Geographic Trademark Leads to Interesting (& Tortured) Injunction–Skydive Arizona v. Quattrocchi

By Eric Goldman

Skydive Arizona, Inc. v. Quattrocchi, 2010 WL 1743189 (D. Ariz. April 29, 2010).

A jury found that the defendants had committed trademark infringement, false advertising and cybersquatting and awarded $2.5M in damages, which the judge doubled. Unfortunately, the court’s opinion does not precisely spell out what the defendants did wrong. This story gives a little background,and this site shows that the defendants are pretty unpopular. The opinion indicates there was testimony that the defendants had sold bogus gift certificates for the plaintiffs’ offerings and had offered inferior services using the same name as plaintiffs’. The court also says “numerous websites operated by Defendants falsely claimed Defendants owned or operated skydiving centers in Arizona, Phoenix, Tempe, Scottsdale, Mesa, Glendale, Yuma, Flagstaff, Chandler, Peoria, and Tucson when Defendants neither owned nor operated any such facilities. Additionally, the Court found that Defendants engaged in unfair competition by using photographs of Plaintiff’s business on their website.”

The main trademark at issue appears to be “Skydive Arizona,” one of those lousy trademarks that sits right at the border of descriptive and generic. See, e.g., the Boston Duck Tours case. With such a crummy trademark at issue, the court sliced injunctive relief carefully. On the question of Internet marketing, the court says:

Plaintiff also requests that this Court prohibit Defendants from using the “Skydive Arizona” trademark or other confusingly similar terms in links or keywords on their websites. The Court finds that such relief is appropriate, especially because Defendants’ business primarily utilizes the internet, and will extend Plaintiff’s request to include the phrases “Arizona Skydiving” and “Skydiving Arizona” as well. Persons searching for Plaintiff’s business should not be erroneously led to Defendant’s website due to these marks placement in a meta tag or other link on Defendant’s websites. See, e.g., Bernina of America, Inc. v. Fashion Fabrics Intern., Inc., 57 U.S.P.Q.2d 1881, 1884 (N.D.Ill.2001) (preliminarily enjoining defendant from using plaintiff’s trademark in meta tags); DeVry/Becker Educ. Dev. Corp. v. Totaltape, Inc., 2002 U.S. Dist. LEXIS 1230, *7-8 (N.D.Ill. Jan. 22, 2002) (enjoining use of plaintiff’s trademark in internet links and keywords, and “in any other manner in connection with the internet that would cause consumers to believe erroneously that [defendant’s] goods or services are somehow sponsored by, authorized by, licensed by, or in any other way associated with [plaintiff]”.). In taking this step, the Court is not unaware of Defendants’ concerns that the generic nature of the words “skydive” and “Arizona” will unfairly prevent Defendants from practicing their business in Arizona. The injunction, however, is not a blanket prohibition against using these words on its website or in meta tags. It merely prohibits Defendants from using “Skydive Arizona,” “Arizona Skydiving,” “Skydiving Arizona,” and any other combination of those words that is confusingly similar to that mark. There is, for example, a difference between using those words in combination as proper nouns, and merely utilizing them individually or in the course of a sentence. The former, depending on the circumstances, is likely prohibited by this injunction, but the latter usage probably is not.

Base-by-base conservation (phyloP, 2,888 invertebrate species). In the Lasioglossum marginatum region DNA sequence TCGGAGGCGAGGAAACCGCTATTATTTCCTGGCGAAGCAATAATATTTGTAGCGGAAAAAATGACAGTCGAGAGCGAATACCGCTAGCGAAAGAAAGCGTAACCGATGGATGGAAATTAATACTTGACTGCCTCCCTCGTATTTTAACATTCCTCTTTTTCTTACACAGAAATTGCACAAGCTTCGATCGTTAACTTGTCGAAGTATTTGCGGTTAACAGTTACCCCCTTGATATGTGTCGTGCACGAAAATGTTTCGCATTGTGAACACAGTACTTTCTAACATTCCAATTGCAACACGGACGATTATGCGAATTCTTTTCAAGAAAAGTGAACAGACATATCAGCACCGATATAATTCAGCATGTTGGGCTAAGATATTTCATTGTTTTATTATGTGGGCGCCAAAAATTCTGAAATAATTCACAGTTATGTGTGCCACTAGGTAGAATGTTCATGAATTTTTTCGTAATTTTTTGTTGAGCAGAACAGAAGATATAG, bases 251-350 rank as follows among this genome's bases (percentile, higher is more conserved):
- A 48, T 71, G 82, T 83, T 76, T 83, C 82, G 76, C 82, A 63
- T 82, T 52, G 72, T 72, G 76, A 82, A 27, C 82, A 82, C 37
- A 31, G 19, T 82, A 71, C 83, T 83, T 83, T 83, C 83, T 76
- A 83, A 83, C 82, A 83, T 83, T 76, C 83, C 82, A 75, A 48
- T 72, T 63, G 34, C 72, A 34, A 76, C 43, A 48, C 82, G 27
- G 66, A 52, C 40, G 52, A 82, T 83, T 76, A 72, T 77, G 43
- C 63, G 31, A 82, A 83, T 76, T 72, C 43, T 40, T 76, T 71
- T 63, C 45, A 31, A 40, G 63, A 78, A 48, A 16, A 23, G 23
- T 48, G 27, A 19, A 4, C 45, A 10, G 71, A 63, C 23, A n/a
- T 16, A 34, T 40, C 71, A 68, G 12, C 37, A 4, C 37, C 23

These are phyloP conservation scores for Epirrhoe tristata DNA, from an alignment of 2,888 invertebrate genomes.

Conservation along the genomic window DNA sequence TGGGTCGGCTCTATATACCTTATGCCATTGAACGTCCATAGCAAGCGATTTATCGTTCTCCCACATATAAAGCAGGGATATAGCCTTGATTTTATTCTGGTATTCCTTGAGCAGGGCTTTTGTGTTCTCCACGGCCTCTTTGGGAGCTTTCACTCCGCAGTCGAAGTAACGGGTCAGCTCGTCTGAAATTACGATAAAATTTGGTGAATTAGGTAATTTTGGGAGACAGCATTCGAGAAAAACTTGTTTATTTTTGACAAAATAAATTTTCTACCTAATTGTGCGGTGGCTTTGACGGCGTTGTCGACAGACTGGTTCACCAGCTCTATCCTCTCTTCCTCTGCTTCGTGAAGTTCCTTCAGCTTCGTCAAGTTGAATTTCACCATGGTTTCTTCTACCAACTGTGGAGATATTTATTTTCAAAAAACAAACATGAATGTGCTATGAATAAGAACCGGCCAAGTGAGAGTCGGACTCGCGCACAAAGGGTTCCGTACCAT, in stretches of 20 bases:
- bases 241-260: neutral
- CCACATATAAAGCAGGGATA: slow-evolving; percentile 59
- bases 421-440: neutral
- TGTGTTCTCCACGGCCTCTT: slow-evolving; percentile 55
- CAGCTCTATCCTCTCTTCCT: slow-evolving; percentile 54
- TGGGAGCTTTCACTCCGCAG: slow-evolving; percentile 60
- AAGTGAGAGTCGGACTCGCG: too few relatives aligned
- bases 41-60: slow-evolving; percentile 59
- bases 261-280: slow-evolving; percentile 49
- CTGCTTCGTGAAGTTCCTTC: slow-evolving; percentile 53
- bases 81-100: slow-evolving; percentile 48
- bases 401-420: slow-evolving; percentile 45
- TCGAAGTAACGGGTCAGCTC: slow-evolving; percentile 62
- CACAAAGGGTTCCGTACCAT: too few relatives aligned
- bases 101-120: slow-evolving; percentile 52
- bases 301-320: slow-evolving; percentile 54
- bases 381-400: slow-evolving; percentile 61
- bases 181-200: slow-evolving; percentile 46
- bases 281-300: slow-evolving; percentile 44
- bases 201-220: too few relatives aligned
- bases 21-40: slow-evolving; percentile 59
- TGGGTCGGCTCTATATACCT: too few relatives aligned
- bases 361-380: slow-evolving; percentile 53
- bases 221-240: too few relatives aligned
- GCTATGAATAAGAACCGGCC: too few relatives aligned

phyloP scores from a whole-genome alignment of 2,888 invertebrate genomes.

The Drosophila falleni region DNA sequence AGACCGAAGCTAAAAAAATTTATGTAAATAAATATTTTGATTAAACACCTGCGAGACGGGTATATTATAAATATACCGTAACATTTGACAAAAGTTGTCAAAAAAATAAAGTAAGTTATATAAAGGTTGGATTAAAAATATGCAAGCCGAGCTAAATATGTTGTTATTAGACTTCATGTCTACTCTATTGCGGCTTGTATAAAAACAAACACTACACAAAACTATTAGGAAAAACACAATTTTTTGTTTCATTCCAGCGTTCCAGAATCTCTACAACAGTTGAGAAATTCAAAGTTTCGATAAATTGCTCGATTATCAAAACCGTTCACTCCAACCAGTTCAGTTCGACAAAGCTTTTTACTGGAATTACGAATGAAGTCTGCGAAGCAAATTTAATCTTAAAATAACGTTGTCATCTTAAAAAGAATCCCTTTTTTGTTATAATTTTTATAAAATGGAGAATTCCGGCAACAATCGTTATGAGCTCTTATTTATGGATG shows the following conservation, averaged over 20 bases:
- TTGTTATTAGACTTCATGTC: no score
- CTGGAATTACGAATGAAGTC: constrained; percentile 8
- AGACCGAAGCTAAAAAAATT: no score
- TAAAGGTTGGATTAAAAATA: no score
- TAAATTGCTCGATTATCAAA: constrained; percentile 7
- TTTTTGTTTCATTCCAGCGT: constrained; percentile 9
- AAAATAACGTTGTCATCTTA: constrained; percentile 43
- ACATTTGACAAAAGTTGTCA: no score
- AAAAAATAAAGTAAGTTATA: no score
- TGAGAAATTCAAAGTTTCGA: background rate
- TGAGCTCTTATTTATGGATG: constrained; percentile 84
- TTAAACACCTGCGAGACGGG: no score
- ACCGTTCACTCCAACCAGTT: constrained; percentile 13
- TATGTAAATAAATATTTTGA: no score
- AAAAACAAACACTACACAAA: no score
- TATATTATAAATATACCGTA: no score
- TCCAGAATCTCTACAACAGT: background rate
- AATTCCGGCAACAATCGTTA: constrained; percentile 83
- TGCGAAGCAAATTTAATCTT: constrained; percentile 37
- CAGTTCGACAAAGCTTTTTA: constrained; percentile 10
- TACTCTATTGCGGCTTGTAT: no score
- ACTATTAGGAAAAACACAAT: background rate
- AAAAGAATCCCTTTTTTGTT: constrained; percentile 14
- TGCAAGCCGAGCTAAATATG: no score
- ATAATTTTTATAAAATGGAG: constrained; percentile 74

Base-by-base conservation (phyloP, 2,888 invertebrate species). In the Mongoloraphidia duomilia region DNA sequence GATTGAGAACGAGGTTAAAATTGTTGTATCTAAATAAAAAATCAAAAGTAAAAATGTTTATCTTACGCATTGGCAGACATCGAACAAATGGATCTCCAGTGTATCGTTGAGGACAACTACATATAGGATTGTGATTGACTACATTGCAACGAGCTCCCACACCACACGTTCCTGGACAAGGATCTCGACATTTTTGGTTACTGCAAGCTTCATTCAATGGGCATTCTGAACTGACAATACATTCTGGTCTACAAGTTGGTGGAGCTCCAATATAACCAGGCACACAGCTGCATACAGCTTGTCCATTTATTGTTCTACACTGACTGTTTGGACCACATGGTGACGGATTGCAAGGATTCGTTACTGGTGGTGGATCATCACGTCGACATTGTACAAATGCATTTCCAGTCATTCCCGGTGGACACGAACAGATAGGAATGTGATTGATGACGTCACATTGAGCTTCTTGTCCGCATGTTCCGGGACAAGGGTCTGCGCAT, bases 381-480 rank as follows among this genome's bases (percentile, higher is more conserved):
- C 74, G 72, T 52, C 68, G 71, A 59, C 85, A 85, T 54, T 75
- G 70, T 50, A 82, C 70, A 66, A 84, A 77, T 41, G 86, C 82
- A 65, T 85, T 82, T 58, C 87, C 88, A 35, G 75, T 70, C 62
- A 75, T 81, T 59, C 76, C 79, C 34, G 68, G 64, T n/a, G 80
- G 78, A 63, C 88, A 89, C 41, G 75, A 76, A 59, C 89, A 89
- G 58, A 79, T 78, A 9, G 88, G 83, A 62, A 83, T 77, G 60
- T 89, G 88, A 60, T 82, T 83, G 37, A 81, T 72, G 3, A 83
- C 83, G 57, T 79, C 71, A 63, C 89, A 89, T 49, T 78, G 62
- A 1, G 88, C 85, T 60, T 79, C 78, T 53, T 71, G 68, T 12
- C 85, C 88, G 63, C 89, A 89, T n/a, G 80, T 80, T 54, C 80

This translates into the following injunction:

from using the trademark “Skydive Arizona,” or any marks that are confusingly similar to or colorable imitations of that trademark, and from using “Skydiving Arizona,” and “Arizona Skydiving,” on or in connection with or as part of any website, including in meta tags, keywords in pay-for-placement or payfor-rank search engines, in source code or other computer code, for the retrieval of data or information or as search terms, in the domain names of any websites, in any titles, headings, statements, links or other text appearing on any page of any website in any location on any websites registered, owned, or used, directly or indirectly, by any of the Defendants

I find the fretting about metatags anachronistically amusing (in a cynical way), but I wonder about the specific contours of this injunction. For example, is it a violation for the defendants to broad-match “skydive” or “skydiving” and geographically restrict the ad to Arizona? It also appears that the site can include statements like “Skydiving in Arizona” or “If you’re in Arizona and want to skydive, visit us.” I appreciate that the judge recognized the speech restriction concerns of an overbroad injunction, but these types of language contortions are a good sign that the trademark may not have deserved the protection it apparently is getting.

The court also rejected some other overreaching plaintiff requests, such as that the defendants be barred from using the word “Arizona” in any domain name or website and limiting the defendants to operating only 1 skydiving-related website. The defendants also get to keep